A Met Police officer who was convicted of being part of a banned neo-Nazi terrorist group has been jailed.
Benjamin Hannam was found guilty on 1 April of membership of the extreme-right group National Action, which he left before joining the Met.
The 22-year-old was also convicted of possessing documents useful to a terrorist and of fraud over lies on his police application.
Hannam was the first serving British officer to be convicted of a terrorism offence.
Jurors found Hannam guilty of two counts of possessing documents useful to a terrorist and two counts of fraud.
The fraud involved over £66,000 he earned from the Met after joining in 2018, while the documents related to a knife-fighting guide and a manual written by Anders Behring Breivik – the man responsible for murdering 77 people in Norway in 2011.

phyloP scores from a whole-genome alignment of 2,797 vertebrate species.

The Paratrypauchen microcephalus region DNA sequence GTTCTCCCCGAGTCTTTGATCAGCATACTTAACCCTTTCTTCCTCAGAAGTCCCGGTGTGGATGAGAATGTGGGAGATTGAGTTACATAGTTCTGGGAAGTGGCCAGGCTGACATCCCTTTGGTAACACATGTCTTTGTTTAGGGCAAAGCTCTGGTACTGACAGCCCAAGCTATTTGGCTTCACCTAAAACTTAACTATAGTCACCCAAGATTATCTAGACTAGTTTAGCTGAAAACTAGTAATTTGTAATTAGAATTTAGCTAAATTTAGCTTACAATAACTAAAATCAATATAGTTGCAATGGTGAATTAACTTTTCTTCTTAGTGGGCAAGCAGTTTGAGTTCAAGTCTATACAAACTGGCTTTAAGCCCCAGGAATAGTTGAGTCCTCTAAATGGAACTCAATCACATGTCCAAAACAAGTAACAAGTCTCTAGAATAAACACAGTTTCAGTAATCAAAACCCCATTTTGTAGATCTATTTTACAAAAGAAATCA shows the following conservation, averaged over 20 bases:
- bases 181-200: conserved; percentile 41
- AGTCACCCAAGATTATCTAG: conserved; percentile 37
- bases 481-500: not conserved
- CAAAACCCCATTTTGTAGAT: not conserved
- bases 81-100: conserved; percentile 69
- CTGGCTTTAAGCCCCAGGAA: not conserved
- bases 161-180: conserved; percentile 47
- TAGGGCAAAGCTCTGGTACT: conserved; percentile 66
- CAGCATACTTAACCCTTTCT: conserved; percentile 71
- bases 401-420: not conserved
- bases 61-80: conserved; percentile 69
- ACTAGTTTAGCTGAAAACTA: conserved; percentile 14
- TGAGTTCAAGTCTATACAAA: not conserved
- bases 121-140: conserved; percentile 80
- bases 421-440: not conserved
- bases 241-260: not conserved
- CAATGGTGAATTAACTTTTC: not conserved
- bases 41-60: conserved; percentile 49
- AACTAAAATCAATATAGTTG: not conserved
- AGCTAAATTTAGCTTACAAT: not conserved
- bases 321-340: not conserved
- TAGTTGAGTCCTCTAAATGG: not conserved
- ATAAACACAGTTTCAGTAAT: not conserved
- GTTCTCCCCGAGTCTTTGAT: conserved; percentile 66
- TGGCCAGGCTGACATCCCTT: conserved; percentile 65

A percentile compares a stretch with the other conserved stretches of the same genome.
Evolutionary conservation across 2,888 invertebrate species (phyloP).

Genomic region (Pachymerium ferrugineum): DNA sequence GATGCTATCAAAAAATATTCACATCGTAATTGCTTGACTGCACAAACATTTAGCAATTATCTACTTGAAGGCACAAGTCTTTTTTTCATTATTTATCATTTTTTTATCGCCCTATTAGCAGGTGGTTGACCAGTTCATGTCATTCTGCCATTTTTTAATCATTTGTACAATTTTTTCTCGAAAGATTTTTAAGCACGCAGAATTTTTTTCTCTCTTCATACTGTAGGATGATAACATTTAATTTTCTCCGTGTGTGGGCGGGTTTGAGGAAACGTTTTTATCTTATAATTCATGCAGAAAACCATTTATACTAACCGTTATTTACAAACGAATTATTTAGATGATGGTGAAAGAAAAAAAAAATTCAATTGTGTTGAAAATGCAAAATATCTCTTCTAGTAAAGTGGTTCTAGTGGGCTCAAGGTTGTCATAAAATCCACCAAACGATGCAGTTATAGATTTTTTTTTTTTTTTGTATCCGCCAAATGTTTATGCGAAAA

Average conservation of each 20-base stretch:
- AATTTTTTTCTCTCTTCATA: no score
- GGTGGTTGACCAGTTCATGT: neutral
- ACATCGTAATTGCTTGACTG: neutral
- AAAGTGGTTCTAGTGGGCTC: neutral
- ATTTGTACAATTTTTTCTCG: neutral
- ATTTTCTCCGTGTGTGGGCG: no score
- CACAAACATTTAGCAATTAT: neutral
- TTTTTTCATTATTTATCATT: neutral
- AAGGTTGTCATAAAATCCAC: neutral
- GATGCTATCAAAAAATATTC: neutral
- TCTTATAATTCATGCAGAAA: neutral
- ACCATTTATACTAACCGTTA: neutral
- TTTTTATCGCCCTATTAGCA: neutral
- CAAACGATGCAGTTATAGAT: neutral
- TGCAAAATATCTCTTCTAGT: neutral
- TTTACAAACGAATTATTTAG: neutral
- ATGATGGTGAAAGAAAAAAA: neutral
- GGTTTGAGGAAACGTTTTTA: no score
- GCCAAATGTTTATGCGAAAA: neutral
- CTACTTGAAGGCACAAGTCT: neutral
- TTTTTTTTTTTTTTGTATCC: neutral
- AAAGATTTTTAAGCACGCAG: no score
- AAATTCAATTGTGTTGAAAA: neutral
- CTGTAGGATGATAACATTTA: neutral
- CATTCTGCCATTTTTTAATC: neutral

Judge Anthony Leonard QC said the offences were so serious that only a custodial term was appropriate.
He said the nature of anti-Semitic material held by Hannam was “horrible and deeply troubling”.
Hannam pleaded guilty to one count of possessing prohibited images of children, details of which were read out during the sentencing.
When his home was searched by detectives last year, his computer was found to contain a folder of “anime cartoons” of children and young people Hannam had downloaded.
Hannam was arrested last March after being identified through a database relating to a neo-Nazi web forum was leaked online by anti-fascists.
In his bedroom, officers found an NA business card and badges, as well as writings about his involvement with the group.